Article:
The carrier, upon taking precautions deemed by it to be sufficient to assure payment of the tariff charges within the credit periods specified in this part, may relinquish possession of freight in advance of the payment of the tariff charges thereon and may extend credit in the amount of such charges to those who undertake to pay such charges, such persons herein being called shippers, for a period of 4 days (or 5 days where retention or possession of freight by the carrier until tariff rates and charges thereon have been paid will retard prompt delivery or will retard prompt release of equipment or station facilities) as set forth in this part.

49 C.F.R. § 1320.1 (1979) (emphasis added).

As the facts of this case reveal, and as the parties agree, Southern Pacific failed to comply with section 3(2) of the Act by extending credit to Carco, without adequate precautions, for a period in excess of that provided for in the applicable regulation. The only question, therefore, is whether Southern Pacific's failure in this regard should constitute a defense to Commercial in Southern Pacific's action for the freight charges. The district court held that Southern Pacific's failure was a defense, and we agree.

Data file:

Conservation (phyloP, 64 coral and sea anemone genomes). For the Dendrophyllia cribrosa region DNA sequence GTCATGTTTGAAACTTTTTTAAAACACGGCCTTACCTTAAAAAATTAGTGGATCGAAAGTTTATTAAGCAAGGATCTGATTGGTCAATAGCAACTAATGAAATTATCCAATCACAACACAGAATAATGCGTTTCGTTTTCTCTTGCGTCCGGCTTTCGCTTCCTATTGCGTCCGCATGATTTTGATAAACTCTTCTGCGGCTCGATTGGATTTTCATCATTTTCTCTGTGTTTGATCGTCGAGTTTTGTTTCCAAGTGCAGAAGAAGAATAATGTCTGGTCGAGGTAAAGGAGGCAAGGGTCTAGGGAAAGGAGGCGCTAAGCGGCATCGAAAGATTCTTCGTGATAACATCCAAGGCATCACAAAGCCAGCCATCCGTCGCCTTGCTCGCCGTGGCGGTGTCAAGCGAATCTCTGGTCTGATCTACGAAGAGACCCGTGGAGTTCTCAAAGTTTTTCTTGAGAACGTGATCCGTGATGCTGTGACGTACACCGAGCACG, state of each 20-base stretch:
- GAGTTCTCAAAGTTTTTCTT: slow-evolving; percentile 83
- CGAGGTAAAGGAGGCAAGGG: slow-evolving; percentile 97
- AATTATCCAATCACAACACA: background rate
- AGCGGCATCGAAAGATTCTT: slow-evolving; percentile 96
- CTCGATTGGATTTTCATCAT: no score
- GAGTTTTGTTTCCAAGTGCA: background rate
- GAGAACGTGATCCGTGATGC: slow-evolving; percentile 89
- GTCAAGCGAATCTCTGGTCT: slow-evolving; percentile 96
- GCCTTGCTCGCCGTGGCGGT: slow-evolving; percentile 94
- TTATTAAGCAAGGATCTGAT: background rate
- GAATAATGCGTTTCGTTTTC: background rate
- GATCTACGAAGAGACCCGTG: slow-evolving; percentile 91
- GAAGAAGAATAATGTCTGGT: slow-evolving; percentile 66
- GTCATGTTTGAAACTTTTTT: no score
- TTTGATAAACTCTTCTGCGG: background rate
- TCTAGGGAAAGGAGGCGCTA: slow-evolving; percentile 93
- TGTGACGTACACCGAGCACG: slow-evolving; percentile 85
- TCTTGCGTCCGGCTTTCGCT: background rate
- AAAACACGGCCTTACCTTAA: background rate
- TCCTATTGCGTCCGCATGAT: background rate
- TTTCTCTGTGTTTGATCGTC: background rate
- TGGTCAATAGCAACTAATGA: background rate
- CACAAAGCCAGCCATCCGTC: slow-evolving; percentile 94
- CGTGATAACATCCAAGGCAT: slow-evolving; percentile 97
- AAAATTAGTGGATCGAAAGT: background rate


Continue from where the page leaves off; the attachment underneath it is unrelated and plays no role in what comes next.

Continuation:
Consolidated Freightways Corp. of Delaware v. Admiral Corp., 442 F.2d 56 (7th Cir. 1971), presents a closely analogous situation. In that case, Admiral Corporation was consignee on bills of lading executed by a freight forwarder as consignor. This consignor marked the bills of lading "prepaid," which indicated that the carrier was to bill the consignor. After the goods were delivered to Admiral, the carrier billed the consignor for freight charges. The consignor, who had obtained credit from the carrier for a period beyond that allowed by the applicable regulations, failed to tender payment. The carrier then attempted to secure payment from Admiral. The court held that the carrier's "unlawful conduct in violating the [relevant] credit regulations," id. at 63, precluded the carrier from recovering from Admiral. The court stressed that "[p]ermitting [the carrier to recover] in this case would serve only to reward the carrier for its unlawful as well as inequitable conduct." Id. Accord, Brown Transportation Corp. v. Atcon, Inc., 144 Ga.App. 301, 241 S.E.2d 15 (1977), cert. denied, 439 U.S. 1014, 99 S.Ct. 626, 58 L.Ed.2d 687 (1978); Allied Van Lines, Inc. v. Hanson, 131 Ga.App. 506, 206 S.E.2d 108 (1974); Aero Mayflower Transit Co., Inc. v. Harbin, 126 Ga.App. 72, 190 S.E.2d 91 (1972); Checker Van Lines v. Siltek International, Ltd., 169 N.J.Super. 102, 404 A.2d 333 (1979).